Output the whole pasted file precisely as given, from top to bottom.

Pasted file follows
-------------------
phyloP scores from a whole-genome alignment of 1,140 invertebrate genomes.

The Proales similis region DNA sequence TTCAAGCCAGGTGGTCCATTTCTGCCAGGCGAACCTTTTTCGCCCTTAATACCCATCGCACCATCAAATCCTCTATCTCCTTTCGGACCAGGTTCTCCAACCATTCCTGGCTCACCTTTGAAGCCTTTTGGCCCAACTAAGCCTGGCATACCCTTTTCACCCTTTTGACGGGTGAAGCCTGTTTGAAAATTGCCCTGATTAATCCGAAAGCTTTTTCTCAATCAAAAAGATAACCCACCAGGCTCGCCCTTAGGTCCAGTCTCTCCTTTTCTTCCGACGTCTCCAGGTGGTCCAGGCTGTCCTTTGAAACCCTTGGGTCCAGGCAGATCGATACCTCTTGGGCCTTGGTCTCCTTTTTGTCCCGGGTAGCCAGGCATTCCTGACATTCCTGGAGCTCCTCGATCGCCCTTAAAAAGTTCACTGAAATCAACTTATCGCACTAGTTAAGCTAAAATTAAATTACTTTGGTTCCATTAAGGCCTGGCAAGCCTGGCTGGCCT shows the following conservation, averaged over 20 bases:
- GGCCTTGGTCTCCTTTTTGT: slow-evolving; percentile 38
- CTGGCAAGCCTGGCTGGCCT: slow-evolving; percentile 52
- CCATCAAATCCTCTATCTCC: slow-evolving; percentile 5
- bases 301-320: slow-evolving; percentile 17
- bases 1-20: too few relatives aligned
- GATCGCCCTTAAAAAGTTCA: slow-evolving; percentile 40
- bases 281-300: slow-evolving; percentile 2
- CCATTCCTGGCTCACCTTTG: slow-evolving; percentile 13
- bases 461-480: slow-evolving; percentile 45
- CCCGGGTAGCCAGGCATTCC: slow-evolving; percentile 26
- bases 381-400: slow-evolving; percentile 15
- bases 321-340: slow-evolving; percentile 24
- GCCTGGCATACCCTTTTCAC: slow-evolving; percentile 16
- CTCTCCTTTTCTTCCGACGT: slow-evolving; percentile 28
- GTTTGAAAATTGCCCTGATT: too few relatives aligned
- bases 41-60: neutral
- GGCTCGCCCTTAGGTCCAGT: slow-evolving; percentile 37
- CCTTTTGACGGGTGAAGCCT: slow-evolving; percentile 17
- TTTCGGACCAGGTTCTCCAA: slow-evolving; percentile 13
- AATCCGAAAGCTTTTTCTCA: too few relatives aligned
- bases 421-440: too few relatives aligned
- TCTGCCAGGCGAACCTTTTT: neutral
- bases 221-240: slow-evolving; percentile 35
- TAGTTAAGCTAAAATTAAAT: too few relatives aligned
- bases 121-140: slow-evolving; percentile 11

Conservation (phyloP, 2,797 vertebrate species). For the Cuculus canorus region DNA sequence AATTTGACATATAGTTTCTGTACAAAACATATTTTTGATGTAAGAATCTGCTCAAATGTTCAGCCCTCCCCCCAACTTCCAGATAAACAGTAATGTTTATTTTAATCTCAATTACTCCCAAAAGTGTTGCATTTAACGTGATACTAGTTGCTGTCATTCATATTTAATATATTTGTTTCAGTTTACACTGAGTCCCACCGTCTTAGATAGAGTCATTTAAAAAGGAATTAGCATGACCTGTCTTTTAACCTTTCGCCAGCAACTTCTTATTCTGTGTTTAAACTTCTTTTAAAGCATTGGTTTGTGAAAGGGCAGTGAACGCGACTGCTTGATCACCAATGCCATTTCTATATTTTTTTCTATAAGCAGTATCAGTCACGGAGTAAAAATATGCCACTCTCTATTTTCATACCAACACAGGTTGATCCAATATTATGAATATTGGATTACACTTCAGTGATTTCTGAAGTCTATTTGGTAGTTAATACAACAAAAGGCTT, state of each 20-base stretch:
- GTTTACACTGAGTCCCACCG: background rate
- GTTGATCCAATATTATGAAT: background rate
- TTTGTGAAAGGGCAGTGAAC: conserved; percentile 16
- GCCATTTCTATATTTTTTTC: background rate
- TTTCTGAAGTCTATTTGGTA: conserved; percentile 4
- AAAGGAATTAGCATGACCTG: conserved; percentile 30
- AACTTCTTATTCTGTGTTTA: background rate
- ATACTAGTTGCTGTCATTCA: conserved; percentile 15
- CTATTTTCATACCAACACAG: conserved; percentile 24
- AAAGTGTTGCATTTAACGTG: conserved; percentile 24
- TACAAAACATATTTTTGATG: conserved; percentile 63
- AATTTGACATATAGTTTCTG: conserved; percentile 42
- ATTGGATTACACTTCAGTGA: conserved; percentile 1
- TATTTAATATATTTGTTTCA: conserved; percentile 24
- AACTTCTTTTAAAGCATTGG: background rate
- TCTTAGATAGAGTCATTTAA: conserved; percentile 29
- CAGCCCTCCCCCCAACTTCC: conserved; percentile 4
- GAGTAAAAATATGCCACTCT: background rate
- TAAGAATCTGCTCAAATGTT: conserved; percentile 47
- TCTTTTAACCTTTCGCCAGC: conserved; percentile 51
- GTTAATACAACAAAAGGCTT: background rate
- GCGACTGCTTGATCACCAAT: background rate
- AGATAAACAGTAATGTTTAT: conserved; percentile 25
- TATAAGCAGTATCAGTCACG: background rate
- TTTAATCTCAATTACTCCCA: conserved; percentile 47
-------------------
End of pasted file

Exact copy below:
phyloP scores from a whole-genome alignment of 1,140 invertebrate genomes.

The Proales similis region DNA sequence TTCAAGCCAGGTGGTCCATTTCTGCCAGGCGAACCTTTTTCGCCCTTAATACCCATCGCACCATCAAATCCTCTATCTCCTTTCGGACCAGGTTCTCCAACCATTCCTGGCTCACCTTTGAAGCCTTTTGGCCCAACTAAGCCTGGCATACCCTTTTCACCCTTTTGACGGGTGAAGCCTGTTTGAAAATTGCCCTGATTAATCCGAAAGCTTTTTCTCAATCAAAAAGATAACCCACCAGGCTCGCCCTTAGGTCCAGTCTCTCCTTTTCTTCCGACGTCTCCAGGTGGTCCAGGCTGTCCTTTGAAACCCTTGGGTCCAGGCAGATCGATACCTCTTGGGCCTTGGTCTCCTTTTTGTCCCGGGTAGCCAGGCATTCCTGACATTCCTGGAGCTCCTCGATCGCCCTTAAAAAGTTCACTGAAATCAACTTATCGCACTAGTTAAGCTAAAATTAAATTACTTTGGTTCCATTAAGGCCTGGCAAGCCTGGCTGGCCT shows the following conservation, averaged over 20 bases:
- GGCCTTGGTCTCCTTTTTGT: slow-evolving; percentile 38
- CTGGCAAGCCTGGCTGGCCT: slow-evolving; percentile 52
- CCATCAAATCCTCTATCTCC: slow-evolving; percentile 5
- bases 301-320: slow-evolving; percentile 17
- bases 1-20: too few relatives aligned
- GATCGCCCTTAAAAAGTTCA: slow-evolving; percentile 40
- bases 281-300: slow-evolving; percentile 2
- CCATTCCTGGCTCACCTTTG: slow-evolving; percentile 13
- bases 461-480: slow-evolving; percentile 45
- CCCGGGTAGCCAGGCATTCC: slow-evolving; percentile 26
- bases 381-400: slow-evolving; percentile 15
- bases 321-340: slow-evolving; percentile 24
- GCCTGGCATACCCTTTTCAC: slow-evolving; percentile 16
- CTCTCCTTTTCTTCCGACGT: slow-evolving; percentile 28
- GTTTGAAAATTGCCCTGATT: too few relatives aligned
- bases 41-60: neutral
- GGCTCGCCCTTAGGTCCAGT: slow-evolving; percentile 37
- CCTTTTGACGGGTGAAGCCT: slow-evolving; percentile 17
- TTTCGGACCAGGTTCTCCAA: slow-evolving; percentile 13
- AATCCGAAAGCTTTTTCTCA: too few relatives aligned
- bases 421-440: too few relatives aligned
- TCTGCCAGGCGAACCTTTTT: neutral
- bases 221-240: slow-evolving; percentile 35
- TAGTTAAGCTAAAATTAAAT: too few relatives aligned
- bases 121-140: slow-evolving; percentile 11

Conservation (phyloP, 2,797 vertebrate species). For the Cuculus canorus region DNA sequence AATTTGACATATAGTTTCTGTACAAAACATATTTTTGATGTAAGAATCTGCTCAAATGTTCAGCCCTCCCCCCAACTTCCAGATAAACAGTAATGTTTATTTTAATCTCAATTACTCCCAAAAGTGTTGCATTTAACGTGATACTAGTTGCTGTCATTCATATTTAATATATTTGTTTCAGTTTACACTGAGTCCCACCGTCTTAGATAGAGTCATTTAAAAAGGAATTAGCATGACCTGTCTTTTAACCTTTCGCCAGCAACTTCTTATTCTGTGTTTAAACTTCTTTTAAAGCATTGGTTTGTGAAAGGGCAGTGAACGCGACTGCTTGATCACCAATGCCATTTCTATATTTTTTTCTATAAGCAGTATCAGTCACGGAGTAAAAATATGCCACTCTCTATTTTCATACCAACACAGGTTGATCCAATATTATGAATATTGGATTACACTTCAGTGATTTCTGAAGTCTATTTGGTAGTTAATACAACAAAAGGCTT, state of each 20-base stretch:
- GTTTACACTGAGTCCCACCG: background rate
- GTTGATCCAATATTATGAAT: background rate
- TTTGTGAAAGGGCAGTGAAC: conserved; percentile 16
- GCCATTTCTATATTTTTTTC: background rate
- TTTCTGAAGTCTATTTGGTA: conserved; percentile 4
- AAAGGAATTAGCATGACCTG: conserved; percentile 30
- AACTTCTTATTCTGTGTTTA: background rate
- ATACTAGTTGCTGTCATTCA: conserved; percentile 15
- CTATTTTCATACCAACACAG: conserved; percentile 24
- AAAGTGTTGCATTTAACGTG: conserved; percentile 24
- TACAAAACATATTTTTGATG: conserved; percentile 63
- AATTTGACATATAGTTTCTG: conserved; percentile 42
- ATTGGATTACACTTCAGTGA: conserved; percentile 1
- TATTTAATATATTTGTTTCA: conserved; percentile 24
- AACTTCTTTTAAAGCATTGG: background rate
- TCTTAGATAGAGTCATTTAA: conserved; percentile 29
- CAGCCCTCCCCCCAACTTCC: conserved; percentile 4
- GAGTAAAAATATGCCACTCT: background rate
- TAAGAATCTGCTCAAATGTT: conserved; percentile 47
- TCTTTTAACCTTTCGCCAGC: conserved; percentile 51
- GTTAATACAACAAAAGGCTT: background rate
- GCGACTGCTTGATCACCAAT: background rate
- AGATAAACAGTAATGTTTAT: conserved; percentile 25
- TATAAGCAGTATCAGTCACG: background rate
- TTTAATCTCAATTACTCCCA: conserved; percentile 47